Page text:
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    That looks great! And it looks like it will hold a lot of freakin' wood! :coolgrin:
     
  4. Jags

    Jags
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    Cudos dude. That is a sweet looking wood shed. Looks to be plenty roomy for multi-year storage. Now yer talkin'
     
  5. smokinj

    smokinj
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    +1
     
  6. Bigg_Redd

    Bigg_Redd
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  7. edthedawg

    edthedawg
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    Oct 5, 2008
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    Awesome shed! What's your thoughts on loading so you can always get to the most seasoned wood first?
     
  8. savageactor7

    savageactor7
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    Great looking heavy duty shed. But something that big will hold more than a few seasons supply...wouldn't stacking wood front to back (NS) aid in rotating?
     
  9. drewboy

    drewboy
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    Oct 8, 2008
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    Bathroom, Kitchen???
     
  10. fossil

    fossil
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    Beauty. Rick
     
  11. Wet1

    Wet1
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  12. Hurricane

    Hurricane
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    Great wood shed !

    I was also thinking of how to get to the most seasoned wood. Add a door to the back or stack front to back i guess.
     
  13. firefighterjake

    firefighterjake
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    You better believe I've already been thinking ahead . . . Step 1 is to purchase a Magic Heater so I can burn unseasoned wood and get the most heat out of the chimney as possible. ;) :)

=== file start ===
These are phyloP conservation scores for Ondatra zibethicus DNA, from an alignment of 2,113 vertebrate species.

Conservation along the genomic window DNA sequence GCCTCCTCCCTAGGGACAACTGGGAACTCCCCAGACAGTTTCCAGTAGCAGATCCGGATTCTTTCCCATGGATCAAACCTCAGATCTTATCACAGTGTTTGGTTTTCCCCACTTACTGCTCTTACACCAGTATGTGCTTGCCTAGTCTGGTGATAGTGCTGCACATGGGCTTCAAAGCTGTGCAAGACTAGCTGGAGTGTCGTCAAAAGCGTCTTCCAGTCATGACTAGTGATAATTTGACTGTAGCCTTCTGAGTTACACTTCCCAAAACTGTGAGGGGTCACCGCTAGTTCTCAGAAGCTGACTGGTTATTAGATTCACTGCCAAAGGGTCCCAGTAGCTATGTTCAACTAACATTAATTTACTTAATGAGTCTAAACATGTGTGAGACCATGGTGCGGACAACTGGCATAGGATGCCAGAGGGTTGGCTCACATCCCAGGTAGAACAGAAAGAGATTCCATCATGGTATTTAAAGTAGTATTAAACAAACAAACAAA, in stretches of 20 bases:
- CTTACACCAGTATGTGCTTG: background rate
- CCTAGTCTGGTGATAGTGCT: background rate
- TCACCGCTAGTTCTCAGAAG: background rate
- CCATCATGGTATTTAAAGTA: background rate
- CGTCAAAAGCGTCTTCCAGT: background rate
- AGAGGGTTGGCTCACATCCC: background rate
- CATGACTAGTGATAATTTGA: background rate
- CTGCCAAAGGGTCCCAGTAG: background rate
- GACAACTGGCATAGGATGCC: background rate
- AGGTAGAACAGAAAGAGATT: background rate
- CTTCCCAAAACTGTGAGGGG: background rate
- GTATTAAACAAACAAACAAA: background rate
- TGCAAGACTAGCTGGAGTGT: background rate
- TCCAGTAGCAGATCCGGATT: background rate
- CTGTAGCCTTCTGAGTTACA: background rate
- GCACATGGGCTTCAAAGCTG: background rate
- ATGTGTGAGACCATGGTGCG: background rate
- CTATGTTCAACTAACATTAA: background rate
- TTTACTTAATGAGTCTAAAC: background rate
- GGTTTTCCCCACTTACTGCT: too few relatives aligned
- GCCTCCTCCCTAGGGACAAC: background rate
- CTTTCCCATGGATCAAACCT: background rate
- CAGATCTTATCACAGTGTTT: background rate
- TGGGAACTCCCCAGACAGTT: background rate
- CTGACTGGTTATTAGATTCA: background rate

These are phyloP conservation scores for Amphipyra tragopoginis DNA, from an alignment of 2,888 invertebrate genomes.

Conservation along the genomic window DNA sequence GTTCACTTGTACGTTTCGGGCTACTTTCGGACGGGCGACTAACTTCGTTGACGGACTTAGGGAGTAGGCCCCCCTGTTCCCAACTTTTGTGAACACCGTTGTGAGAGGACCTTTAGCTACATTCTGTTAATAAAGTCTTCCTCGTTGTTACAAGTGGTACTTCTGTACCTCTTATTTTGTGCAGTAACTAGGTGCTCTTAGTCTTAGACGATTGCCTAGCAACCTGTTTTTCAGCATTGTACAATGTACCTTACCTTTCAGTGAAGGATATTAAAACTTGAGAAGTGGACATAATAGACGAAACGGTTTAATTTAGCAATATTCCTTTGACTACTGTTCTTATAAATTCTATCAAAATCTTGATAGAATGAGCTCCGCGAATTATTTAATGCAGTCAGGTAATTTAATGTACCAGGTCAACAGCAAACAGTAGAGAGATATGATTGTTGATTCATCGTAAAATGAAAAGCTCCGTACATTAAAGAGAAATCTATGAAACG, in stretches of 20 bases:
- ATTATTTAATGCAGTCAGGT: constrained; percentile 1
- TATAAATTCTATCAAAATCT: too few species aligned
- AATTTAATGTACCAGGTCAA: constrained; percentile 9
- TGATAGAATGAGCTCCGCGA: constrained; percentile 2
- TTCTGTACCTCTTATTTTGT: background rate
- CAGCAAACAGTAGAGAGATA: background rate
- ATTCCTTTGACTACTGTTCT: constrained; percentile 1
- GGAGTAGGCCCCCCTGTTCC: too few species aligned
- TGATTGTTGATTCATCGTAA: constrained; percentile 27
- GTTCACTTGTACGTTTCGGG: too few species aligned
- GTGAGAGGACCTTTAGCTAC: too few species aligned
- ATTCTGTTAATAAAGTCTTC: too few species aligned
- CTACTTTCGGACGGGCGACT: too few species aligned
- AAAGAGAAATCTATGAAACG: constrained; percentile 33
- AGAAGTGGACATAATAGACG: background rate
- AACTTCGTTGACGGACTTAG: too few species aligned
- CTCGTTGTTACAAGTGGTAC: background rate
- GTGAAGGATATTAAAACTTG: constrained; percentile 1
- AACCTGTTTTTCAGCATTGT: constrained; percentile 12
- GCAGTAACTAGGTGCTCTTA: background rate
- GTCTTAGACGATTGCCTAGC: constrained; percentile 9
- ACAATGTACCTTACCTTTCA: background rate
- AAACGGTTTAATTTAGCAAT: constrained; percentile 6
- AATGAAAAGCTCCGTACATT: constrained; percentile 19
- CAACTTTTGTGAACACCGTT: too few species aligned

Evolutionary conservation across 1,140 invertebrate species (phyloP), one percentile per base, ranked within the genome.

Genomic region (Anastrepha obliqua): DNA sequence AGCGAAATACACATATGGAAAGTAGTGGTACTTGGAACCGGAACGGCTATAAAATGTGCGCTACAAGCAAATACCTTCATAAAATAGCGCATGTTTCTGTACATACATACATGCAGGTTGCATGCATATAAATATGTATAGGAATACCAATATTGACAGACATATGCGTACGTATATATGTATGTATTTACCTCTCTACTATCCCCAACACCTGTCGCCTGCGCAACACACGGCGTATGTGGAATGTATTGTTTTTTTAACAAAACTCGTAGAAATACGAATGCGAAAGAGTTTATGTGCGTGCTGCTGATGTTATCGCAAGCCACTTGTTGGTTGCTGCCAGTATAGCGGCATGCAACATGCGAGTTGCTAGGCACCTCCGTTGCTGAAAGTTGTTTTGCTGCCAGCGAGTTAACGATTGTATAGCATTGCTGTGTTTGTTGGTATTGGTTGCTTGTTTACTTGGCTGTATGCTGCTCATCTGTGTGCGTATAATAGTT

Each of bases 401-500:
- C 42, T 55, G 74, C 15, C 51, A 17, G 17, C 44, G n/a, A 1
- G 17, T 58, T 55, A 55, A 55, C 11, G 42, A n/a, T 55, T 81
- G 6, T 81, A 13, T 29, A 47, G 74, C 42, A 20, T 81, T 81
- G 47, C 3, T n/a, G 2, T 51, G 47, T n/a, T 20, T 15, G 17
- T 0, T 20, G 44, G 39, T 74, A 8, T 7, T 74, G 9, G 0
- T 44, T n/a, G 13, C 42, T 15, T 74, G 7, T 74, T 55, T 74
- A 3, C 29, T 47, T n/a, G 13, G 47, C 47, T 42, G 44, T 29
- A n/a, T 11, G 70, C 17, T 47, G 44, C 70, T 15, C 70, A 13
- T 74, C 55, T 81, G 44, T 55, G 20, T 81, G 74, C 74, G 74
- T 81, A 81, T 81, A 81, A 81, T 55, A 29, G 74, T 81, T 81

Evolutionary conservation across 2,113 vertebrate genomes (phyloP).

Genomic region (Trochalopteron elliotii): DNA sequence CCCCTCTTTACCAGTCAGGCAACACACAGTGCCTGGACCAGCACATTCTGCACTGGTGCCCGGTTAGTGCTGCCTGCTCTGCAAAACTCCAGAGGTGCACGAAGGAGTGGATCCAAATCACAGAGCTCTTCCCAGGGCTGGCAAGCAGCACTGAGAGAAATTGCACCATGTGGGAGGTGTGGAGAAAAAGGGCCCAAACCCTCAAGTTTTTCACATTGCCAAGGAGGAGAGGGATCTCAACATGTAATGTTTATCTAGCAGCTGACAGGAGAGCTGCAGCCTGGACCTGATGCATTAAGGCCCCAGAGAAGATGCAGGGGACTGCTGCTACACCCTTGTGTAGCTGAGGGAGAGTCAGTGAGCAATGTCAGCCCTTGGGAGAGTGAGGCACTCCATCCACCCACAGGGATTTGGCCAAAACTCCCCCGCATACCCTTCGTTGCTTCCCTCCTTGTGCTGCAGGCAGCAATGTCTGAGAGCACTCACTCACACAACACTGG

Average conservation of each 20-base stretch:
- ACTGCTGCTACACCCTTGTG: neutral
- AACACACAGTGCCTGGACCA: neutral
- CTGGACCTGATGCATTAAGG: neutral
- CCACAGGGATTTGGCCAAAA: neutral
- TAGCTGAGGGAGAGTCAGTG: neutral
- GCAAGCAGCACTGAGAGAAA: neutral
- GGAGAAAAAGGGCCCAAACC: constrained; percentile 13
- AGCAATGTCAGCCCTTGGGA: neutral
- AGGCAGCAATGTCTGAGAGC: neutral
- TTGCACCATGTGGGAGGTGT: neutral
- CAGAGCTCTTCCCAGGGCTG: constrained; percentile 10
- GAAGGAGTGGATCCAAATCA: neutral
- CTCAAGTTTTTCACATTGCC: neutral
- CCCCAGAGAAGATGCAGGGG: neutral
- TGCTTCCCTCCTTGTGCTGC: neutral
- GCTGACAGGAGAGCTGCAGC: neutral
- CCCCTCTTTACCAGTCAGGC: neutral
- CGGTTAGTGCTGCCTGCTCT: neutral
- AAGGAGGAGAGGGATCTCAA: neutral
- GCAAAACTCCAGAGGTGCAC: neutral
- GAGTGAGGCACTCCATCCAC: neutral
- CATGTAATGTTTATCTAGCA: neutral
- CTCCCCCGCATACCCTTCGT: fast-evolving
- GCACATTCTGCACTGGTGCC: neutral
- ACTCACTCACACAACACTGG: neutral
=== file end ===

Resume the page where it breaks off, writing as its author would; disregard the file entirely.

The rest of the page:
All kidding aside . . . back row is some wood that I had cut up last year, but didn't get around to splitting late this Spring . . . it's going in the back to get a little more seasoning time. The rest of the wood will be going north to south as Savage guessed so I can access different rows depending on what I need (i.e. softwood slabs, really well seasoned hardwood, etc.)
     
  14. firefighterjake

    firefighterjake
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    Jul 22, 2008
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    Yup . . . you guessed it . . . 1) to aid in rotation and 2) to allow me to stack different seasonal needs (i.e. a stack for softwood slabs and less dense woods for shoulder season burning, a stack for the most seasoned wood, etc.)
     
  15. firefighterjake

    firefighterjake
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    Jul 22, 2008
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    My wife has already caught me out in the shed just sitting there admiring my handiwork . . . and while I don't think a bathroom or kitchen is in the works I have already begun pounding in a few spikes and hooks to hold some assorted handtools relevant to working on firewood (i.e. ax, hatchet, pulp hook, etc.) . . . and I've also told my wife this will make a great place for me to spend the night if and when I'm ever in the proverbial doghouse.

    Eventually I might "splurge" and wire in electricity . . . I could see this as a benefit with lighting at night since it gets dark so darned early up here in Maine during the dead of winter.